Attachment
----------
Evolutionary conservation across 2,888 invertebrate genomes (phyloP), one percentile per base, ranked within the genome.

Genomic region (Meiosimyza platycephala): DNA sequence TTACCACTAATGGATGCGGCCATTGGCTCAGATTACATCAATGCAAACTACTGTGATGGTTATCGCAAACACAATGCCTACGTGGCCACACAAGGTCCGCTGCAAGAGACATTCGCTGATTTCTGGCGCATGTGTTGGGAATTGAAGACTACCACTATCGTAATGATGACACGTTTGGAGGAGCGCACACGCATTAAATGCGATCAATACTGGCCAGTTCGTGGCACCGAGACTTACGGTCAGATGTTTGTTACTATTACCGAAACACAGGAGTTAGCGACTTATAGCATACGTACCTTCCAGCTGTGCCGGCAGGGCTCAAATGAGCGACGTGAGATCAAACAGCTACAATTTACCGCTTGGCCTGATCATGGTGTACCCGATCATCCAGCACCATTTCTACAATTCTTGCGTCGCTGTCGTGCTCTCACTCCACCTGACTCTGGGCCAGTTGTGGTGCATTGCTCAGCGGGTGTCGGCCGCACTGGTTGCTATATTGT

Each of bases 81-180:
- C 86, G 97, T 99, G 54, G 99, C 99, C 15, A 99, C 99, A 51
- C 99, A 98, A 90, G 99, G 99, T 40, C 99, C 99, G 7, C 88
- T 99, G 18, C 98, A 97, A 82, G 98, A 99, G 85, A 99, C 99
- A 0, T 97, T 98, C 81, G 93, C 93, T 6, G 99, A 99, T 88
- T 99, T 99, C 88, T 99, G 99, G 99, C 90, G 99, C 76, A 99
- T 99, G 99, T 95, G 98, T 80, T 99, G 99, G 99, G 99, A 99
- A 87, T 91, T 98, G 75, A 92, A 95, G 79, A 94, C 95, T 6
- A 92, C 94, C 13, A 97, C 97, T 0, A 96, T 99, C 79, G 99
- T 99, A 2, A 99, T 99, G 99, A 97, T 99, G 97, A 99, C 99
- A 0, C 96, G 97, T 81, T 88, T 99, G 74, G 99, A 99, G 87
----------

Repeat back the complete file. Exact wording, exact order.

Evolutionary conservation across 2,888 invertebrate genomes (phyloP), one percentile per base, ranked within the genome.

Genomic region (Meiosimyza platycephala): DNA sequence TTACCACTAATGGATGCGGCCATTGGCTCAGATTACATCAATGCAAACTACTGTGATGGTTATCGCAAACACAATGCCTACGTGGCCACACAAGGTCCGCTGCAAGAGACATTCGCTGATTTCTGGCGCATGTGTTGGGAATTGAAGACTACCACTATCGTAATGATGACACGTTTGGAGGAGCGCACACGCATTAAATGCGATCAATACTGGCCAGTTCGTGGCACCGAGACTTACGGTCAGATGTTTGTTACTATTACCGAAACACAGGAGTTAGCGACTTATAGCATACGTACCTTCCAGCTGTGCCGGCAGGGCTCAAATGAGCGACGTGAGATCAAACAGCTACAATTTACCGCTTGGCCTGATCATGGTGTACCCGATCATCCAGCACCATTTCTACAATTCTTGCGTCGCTGTCGTGCTCTCACTCCACCTGACTCTGGGCCAGTTGTGGTGCATTGCTCAGCGGGTGTCGGCCGCACTGGTTGCTATATTGT

Each of bases 81-180:
- C 86, G 97, T 99, G 54, G 99, C 99, C 15, A 99, C 99, A 51
- C 99, A 98, A 90, G 99, G 99, T 40, C 99, C 99, G 7, C 88
- T 99, G 18, C 98, A 97, A 82, G 98, A 99, G 85, A 99, C 99
- A 0, T 97, T 98, C 81, G 93, C 93, T 6, G 99, A 99, T 88
- T 99, T 99, C 88, T 99, G 99, G 99, C 90, G 99, C 76, A 99
- T 99, G 99, T 95, G 98, T 80, T 99, G 99, G 99, G 99, A 99
- A 87, T 91, T 98, G 75, A 92, A 95, G 79, A 94, C 95, T 6
- A 92, C 94, C 13, A 97, C 97, T 0, A 96, T 99, C 79, G 99
- T 99, A 2, A 99, T 99, G 99, A 97, T 99, G 97, A 99, C 99
- A 0, C 96, G 97, T 81, T 88, T 99, G 74, G 99, A 99, G 87